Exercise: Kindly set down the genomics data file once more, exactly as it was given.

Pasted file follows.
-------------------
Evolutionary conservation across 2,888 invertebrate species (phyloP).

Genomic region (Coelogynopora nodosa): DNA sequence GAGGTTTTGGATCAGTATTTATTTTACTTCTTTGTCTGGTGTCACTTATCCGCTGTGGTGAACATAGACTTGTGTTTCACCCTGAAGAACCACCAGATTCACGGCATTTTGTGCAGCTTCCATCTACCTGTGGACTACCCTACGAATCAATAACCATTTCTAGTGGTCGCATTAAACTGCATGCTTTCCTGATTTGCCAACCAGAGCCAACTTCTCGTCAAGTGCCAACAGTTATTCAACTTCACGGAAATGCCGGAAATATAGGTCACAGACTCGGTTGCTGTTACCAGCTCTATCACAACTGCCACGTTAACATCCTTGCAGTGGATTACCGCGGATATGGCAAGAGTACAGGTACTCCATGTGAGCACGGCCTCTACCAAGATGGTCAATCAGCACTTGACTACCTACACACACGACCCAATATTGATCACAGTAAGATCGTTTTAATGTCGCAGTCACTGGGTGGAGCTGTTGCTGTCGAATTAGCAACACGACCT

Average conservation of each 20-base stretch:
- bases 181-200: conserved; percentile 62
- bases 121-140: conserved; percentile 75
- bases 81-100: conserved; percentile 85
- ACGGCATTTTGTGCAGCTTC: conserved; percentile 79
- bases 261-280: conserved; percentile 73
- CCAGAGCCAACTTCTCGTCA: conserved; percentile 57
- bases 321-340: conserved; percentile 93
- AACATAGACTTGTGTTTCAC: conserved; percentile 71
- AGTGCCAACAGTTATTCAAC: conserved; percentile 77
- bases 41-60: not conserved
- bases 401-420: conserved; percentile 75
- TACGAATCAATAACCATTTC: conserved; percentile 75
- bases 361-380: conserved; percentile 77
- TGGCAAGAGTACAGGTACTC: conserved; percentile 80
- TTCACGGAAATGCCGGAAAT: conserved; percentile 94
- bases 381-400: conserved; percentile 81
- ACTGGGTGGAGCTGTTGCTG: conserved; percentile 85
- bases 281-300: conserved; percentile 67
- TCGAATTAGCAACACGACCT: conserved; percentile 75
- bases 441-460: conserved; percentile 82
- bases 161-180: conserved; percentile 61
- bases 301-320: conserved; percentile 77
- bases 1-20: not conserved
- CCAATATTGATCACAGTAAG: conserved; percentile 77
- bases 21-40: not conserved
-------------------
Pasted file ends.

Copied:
Evolutionary conservation across 2,888 invertebrate species (phyloP).

Genomic region (Coelogynopora nodosa): DNA sequence GAGGTTTTGGATCAGTATTTATTTTACTTCTTTGTCTGGTGTCACTTATCCGCTGTGGTGAACATAGACTTGTGTTTCACCCTGAAGAACCACCAGATTCACGGCATTTTGTGCAGCTTCCATCTACCTGTGGACTACCCTACGAATCAATAACCATTTCTAGTGGTCGCATTAAACTGCATGCTTTCCTGATTTGCCAACCAGAGCCAACTTCTCGTCAAGTGCCAACAGTTATTCAACTTCACGGAAATGCCGGAAATATAGGTCACAGACTCGGTTGCTGTTACCAGCTCTATCACAACTGCCACGTTAACATCCTTGCAGTGGATTACCGCGGATATGGCAAGAGTACAGGTACTCCATGTGAGCACGGCCTCTACCAAGATGGTCAATCAGCACTTGACTACCTACACACACGACCCAATATTGATCACAGTAAGATCGTTTTAATGTCGCAGTCACTGGGTGGAGCTGTTGCTGTCGAATTAGCAACACGACCT

Average conservation of each 20-base stretch:
- bases 181-200: conserved; percentile 62
- bases 121-140: conserved; percentile 75
- bases 81-100: conserved; percentile 85
- ACGGCATTTTGTGCAGCTTC: conserved; percentile 79
- bases 261-280: conserved; percentile 73
- CCAGAGCCAACTTCTCGTCA: conserved; percentile 57
- bases 321-340: conserved; percentile 93
- AACATAGACTTGTGTTTCAC: conserved; percentile 71
- AGTGCCAACAGTTATTCAAC: conserved; percentile 77
- bases 41-60: not conserved
- bases 401-420: conserved; percentile 75
- TACGAATCAATAACCATTTC: conserved; percentile 75
- bases 361-380: conserved; percentile 77
- TGGCAAGAGTACAGGTACTC: conserved; percentile 80
- TTCACGGAAATGCCGGAAAT: conserved; percentile 94
- bases 381-400: conserved; percentile 81
- ACTGGGTGGAGCTGTTGCTG: conserved; percentile 85
- bases 281-300: conserved; percentile 67
- TCGAATTAGCAACACGACCT: conserved; percentile 75
- bases 441-460: conserved; percentile 82
- bases 161-180: conserved; percentile 61
- bases 301-320: conserved; percentile 77
- bases 1-20: not conserved
- CCAATATTGATCACAGTAAG: conserved; percentile 77
- bases 21-40: not conserved